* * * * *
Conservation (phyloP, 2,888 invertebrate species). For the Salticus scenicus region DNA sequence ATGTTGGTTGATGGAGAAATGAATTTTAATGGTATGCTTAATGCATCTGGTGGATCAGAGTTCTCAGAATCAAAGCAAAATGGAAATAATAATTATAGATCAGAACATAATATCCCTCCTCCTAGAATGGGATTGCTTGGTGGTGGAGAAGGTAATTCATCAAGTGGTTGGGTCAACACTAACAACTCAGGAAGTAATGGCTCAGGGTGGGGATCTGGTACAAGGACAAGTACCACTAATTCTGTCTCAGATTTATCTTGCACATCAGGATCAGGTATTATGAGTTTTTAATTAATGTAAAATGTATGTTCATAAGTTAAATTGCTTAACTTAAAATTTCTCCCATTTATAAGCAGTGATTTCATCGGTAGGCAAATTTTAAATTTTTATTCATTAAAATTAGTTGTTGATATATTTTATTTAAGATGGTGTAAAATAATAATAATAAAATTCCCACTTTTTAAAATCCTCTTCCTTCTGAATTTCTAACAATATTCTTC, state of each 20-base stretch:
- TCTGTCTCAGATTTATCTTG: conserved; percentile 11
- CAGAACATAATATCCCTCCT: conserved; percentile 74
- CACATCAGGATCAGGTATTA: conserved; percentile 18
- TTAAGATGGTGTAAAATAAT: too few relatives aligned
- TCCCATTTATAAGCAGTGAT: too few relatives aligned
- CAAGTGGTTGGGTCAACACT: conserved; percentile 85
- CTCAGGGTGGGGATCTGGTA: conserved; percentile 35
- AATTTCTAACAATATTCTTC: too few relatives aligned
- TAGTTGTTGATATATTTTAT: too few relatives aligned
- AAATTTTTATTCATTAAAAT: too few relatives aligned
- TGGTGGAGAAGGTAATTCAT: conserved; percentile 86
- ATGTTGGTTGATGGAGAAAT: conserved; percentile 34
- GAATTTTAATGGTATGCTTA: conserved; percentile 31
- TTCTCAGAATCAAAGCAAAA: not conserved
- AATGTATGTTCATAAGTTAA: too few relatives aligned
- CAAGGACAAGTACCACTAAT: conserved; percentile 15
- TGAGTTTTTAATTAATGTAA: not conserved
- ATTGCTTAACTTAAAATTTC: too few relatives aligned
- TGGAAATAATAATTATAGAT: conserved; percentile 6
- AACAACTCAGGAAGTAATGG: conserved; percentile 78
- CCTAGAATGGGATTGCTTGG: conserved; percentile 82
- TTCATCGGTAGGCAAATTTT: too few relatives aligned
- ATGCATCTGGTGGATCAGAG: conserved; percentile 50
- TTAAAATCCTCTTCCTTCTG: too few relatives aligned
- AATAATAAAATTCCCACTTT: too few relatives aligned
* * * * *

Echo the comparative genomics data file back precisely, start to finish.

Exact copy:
Conservation (phyloP, 2,888 invertebrate species). For the Salticus scenicus region DNA sequence ATGTTGGTTGATGGAGAAATGAATTTTAATGGTATGCTTAATGCATCTGGTGGATCAGAGTTCTCAGAATCAAAGCAAAATGGAAATAATAATTATAGATCAGAACATAATATCCCTCCTCCTAGAATGGGATTGCTTGGTGGTGGAGAAGGTAATTCATCAAGTGGTTGGGTCAACACTAACAACTCAGGAAGTAATGGCTCAGGGTGGGGATCTGGTACAAGGACAAGTACCACTAATTCTGTCTCAGATTTATCTTGCACATCAGGATCAGGTATTATGAGTTTTTAATTAATGTAAAATGTATGTTCATAAGTTAAATTGCTTAACTTAAAATTTCTCCCATTTATAAGCAGTGATTTCATCGGTAGGCAAATTTTAAATTTTTATTCATTAAAATTAGTTGTTGATATATTTTATTTAAGATGGTGTAAAATAATAATAATAAAATTCCCACTTTTTAAAATCCTCTTCCTTCTGAATTTCTAACAATATTCTTC, state of each 20-base stretch:
- TCTGTCTCAGATTTATCTTG: conserved; percentile 11
- CAGAACATAATATCCCTCCT: conserved; percentile 74
- CACATCAGGATCAGGTATTA: conserved; percentile 18
- TTAAGATGGTGTAAAATAAT: too few relatives aligned
- TCCCATTTATAAGCAGTGAT: too few relatives aligned
- CAAGTGGTTGGGTCAACACT: conserved; percentile 85
- CTCAGGGTGGGGATCTGGTA: conserved; percentile 35
- AATTTCTAACAATATTCTTC: too few relatives aligned
- TAGTTGTTGATATATTTTAT: too few relatives aligned
- AAATTTTTATTCATTAAAAT: too few relatives aligned
- TGGTGGAGAAGGTAATTCAT: conserved; percentile 86
- ATGTTGGTTGATGGAGAAAT: conserved; percentile 34
- GAATTTTAATGGTATGCTTA: conserved; percentile 31
- TTCTCAGAATCAAAGCAAAA: not conserved
- AATGTATGTTCATAAGTTAA: too few relatives aligned
- CAAGGACAAGTACCACTAAT: conserved; percentile 15
- TGAGTTTTTAATTAATGTAA: not conserved
- ATTGCTTAACTTAAAATTTC: too few relatives aligned
- TGGAAATAATAATTATAGAT: conserved; percentile 6
- AACAACTCAGGAAGTAATGG: conserved; percentile 78
- CCTAGAATGGGATTGCTTGG: conserved; percentile 82
- TTCATCGGTAGGCAAATTTT: too few relatives aligned
- ATGCATCTGGTGGATCAGAG: conserved; percentile 50
- TTAAAATCCTCTTCCTTCTG: too few relatives aligned
- AATAATAAAATTCCCACTTT: too few relatives aligned